Aquaculture is the fastest-growing animal-protein production sector in the world. The UN’s Food and Agriculture Organisation (FAO) forecasts that it will provide two-thirds of seafood destined for human consumption by 2030 (see figure below).
It is also one of the most resource-efficient ways of producing animal protein, using less feed, water and land and emitting less carbon than land-based livestock production. But for aquaculture to reach its full growth potential, experts agree that it must become more sustainable. Fed aquaculture still relies on large amounts of wild-caught fish, particularly forage fish such as anchovies and sardines, which are turned into fishmeal and fish oil. But forage fish play an important role in marine ecosystems by feeding on plankton and transferring energy from the bottom of the food chain to the seabirds, marine mammals and larger fish that feed on them. Without healthy forage-fish populations, marine food webs and habitats could be drastically altered.
“We’re not opposed to using wild fish resources for aquaculture, it just needs to be done in a more responsible way,” says Robert Jones, global aquaculture strategy lead at US-based conservation group The Nature Conservancy. “Aquaculture will have trouble growing and expanding if we don’t find alternatives to wild fisheries.” If alternative feed for aquaculture becomes mainstream, the sector has the potential to supply over six times more food than it does today, surpassing two-thirds of the amount of edible meat that the FAO has estimated is necessary to feed the future global population, according to a report by experts convened by global leaders on the High-Level Panel for a Sustainable Ocean Economy.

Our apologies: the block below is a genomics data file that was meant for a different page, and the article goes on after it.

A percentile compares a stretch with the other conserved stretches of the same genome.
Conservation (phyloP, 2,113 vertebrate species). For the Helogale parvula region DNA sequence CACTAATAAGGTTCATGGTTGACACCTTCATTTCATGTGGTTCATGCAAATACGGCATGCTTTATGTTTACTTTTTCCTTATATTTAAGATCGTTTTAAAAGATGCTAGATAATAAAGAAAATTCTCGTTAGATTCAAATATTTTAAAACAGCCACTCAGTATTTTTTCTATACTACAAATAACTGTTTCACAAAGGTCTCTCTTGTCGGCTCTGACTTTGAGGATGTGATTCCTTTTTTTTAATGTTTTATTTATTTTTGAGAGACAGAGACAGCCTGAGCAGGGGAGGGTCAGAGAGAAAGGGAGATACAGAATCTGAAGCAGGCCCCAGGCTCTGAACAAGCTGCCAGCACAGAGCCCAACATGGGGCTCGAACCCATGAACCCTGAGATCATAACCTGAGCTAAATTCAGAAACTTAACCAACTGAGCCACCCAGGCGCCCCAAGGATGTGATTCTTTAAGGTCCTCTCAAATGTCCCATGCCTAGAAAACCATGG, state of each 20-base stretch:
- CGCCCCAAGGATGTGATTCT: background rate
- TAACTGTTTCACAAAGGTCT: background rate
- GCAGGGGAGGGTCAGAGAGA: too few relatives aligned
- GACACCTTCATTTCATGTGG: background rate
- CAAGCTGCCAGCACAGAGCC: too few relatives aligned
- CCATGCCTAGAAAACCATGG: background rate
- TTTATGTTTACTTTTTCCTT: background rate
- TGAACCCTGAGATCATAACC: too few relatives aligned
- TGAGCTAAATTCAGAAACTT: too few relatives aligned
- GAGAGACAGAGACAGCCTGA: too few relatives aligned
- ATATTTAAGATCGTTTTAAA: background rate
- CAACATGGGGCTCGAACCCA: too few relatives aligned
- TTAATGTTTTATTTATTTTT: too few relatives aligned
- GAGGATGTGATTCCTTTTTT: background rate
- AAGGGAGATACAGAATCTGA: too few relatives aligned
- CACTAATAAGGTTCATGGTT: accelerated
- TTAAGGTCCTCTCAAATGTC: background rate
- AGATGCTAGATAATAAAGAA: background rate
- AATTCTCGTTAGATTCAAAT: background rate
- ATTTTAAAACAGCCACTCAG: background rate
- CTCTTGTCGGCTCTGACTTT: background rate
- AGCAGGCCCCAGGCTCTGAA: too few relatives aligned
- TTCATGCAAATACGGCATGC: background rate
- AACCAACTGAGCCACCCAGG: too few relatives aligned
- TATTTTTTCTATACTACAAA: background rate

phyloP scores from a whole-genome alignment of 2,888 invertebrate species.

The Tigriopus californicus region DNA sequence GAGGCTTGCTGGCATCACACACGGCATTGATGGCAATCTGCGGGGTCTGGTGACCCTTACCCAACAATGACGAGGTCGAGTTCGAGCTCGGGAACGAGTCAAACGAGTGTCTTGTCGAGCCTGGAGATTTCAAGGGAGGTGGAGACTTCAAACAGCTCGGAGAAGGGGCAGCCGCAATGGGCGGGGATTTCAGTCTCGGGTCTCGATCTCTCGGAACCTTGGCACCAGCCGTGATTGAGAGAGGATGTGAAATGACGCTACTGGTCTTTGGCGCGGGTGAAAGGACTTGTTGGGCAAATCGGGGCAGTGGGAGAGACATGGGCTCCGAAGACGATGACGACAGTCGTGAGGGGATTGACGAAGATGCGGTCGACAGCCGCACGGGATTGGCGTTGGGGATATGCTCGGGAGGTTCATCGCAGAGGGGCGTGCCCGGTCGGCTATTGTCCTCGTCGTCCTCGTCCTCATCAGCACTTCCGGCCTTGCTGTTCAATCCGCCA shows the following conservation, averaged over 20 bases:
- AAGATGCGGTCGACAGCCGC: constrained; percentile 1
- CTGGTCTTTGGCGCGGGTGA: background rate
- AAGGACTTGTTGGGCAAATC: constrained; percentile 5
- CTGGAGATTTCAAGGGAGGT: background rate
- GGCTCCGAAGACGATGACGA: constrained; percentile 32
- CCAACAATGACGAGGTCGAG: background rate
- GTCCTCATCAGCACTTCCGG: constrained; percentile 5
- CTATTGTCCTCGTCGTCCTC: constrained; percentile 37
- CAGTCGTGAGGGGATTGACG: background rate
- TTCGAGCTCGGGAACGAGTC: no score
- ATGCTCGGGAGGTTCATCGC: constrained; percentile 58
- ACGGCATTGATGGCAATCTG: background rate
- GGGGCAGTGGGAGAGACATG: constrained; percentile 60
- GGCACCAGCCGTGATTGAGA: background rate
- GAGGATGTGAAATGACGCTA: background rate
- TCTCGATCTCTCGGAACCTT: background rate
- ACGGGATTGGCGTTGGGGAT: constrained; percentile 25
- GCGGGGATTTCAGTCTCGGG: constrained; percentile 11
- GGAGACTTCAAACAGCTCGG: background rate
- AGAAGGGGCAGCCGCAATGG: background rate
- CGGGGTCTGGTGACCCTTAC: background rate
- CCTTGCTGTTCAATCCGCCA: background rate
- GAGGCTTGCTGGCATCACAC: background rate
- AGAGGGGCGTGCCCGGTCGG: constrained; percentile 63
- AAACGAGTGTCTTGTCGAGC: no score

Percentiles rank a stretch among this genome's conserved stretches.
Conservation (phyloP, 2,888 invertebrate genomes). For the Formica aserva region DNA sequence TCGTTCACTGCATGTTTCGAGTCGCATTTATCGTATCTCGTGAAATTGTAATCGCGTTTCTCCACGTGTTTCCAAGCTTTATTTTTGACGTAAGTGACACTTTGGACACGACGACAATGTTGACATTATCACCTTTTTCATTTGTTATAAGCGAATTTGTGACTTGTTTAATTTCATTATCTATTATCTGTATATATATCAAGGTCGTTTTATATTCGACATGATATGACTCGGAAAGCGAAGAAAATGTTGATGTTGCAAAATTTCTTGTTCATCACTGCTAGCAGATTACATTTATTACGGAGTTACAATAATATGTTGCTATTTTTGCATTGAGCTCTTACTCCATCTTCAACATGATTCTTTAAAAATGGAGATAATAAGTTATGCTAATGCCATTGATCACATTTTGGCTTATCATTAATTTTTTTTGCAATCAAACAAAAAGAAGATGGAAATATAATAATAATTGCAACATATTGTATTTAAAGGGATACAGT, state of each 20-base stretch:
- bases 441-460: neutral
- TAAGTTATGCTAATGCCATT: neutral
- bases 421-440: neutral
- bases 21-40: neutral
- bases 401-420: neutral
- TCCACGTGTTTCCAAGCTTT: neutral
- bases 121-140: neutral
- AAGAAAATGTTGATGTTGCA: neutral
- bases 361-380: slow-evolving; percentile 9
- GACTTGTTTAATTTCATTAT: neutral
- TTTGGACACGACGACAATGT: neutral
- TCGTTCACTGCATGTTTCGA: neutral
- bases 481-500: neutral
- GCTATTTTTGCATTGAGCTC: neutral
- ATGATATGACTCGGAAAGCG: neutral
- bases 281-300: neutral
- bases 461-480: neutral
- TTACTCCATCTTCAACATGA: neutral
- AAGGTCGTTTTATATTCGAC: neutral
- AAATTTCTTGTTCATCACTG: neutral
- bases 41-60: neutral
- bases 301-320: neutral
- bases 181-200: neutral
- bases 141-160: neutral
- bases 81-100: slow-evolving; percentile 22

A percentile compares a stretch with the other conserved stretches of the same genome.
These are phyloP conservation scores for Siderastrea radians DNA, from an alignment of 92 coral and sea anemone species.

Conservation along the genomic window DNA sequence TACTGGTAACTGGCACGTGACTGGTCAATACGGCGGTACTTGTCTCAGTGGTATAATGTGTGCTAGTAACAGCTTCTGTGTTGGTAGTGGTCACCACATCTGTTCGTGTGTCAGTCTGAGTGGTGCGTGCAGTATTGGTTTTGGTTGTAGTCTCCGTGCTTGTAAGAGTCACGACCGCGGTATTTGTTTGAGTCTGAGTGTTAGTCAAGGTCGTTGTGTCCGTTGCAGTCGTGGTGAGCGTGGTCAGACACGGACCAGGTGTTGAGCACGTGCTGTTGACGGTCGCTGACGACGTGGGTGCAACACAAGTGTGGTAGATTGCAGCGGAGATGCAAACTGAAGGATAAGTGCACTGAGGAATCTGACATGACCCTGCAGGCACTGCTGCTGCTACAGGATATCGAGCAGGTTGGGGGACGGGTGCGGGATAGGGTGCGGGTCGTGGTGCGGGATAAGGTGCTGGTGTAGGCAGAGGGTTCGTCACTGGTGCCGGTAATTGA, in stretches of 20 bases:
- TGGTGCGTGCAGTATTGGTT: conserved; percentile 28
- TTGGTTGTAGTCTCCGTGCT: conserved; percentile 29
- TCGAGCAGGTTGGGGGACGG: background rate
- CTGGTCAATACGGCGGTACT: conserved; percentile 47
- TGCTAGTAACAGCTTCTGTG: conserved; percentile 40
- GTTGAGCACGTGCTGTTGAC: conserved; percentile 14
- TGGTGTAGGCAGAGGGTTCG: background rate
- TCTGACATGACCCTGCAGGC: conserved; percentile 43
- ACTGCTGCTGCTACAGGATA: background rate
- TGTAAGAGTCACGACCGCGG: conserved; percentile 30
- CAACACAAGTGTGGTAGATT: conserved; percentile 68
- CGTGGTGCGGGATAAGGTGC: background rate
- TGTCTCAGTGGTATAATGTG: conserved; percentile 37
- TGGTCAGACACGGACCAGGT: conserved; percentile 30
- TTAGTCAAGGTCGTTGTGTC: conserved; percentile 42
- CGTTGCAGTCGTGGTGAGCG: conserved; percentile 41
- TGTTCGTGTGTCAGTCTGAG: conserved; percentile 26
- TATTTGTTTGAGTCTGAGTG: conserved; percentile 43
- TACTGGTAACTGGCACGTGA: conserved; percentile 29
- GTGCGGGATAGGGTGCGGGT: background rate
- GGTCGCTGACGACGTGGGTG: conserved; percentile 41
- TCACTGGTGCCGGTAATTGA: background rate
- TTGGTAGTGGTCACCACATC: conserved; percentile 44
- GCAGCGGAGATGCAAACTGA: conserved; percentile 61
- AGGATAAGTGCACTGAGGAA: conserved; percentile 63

The aquaculture industry has been moving away from wild fish feed for some time, says Vidar Gunderson, global sustainability director at fish-feed supplier BioMar. “Captures of wild fish hit a ceiling in 1990, since then it has been flat. We can’t get any more out of the oceans—all the wild stocks are overexploited.”
Certain species of farmed fish, such as salmon, rely on fish oil for omega-3 fatty acids, Mr Gunderson says. “That is the real bottleneck—not how do we replace the fish oil, but how we supplement with alternative ingredients.”
The proportion of fish oil and fishmeal in the diets of farmed fish has declined from as much as 70% in the 1990s to around 30% today, according to Mr Jones. Around 50% of the diet of a farmed fish is now soy-based, he says.
Possible replacements for fishmeal include microbial ingredients such as microalgae, insect-based food and genetically modified plants. These all have a range of benefits and challenges. For example, insects such as black soldier flies, silkworms and termites are rich in protein, but their exoskeletons contain chitin, which is indigestible and could contain accumulated pesticides. Moreover, the sector still needs to scale up to reach mass production.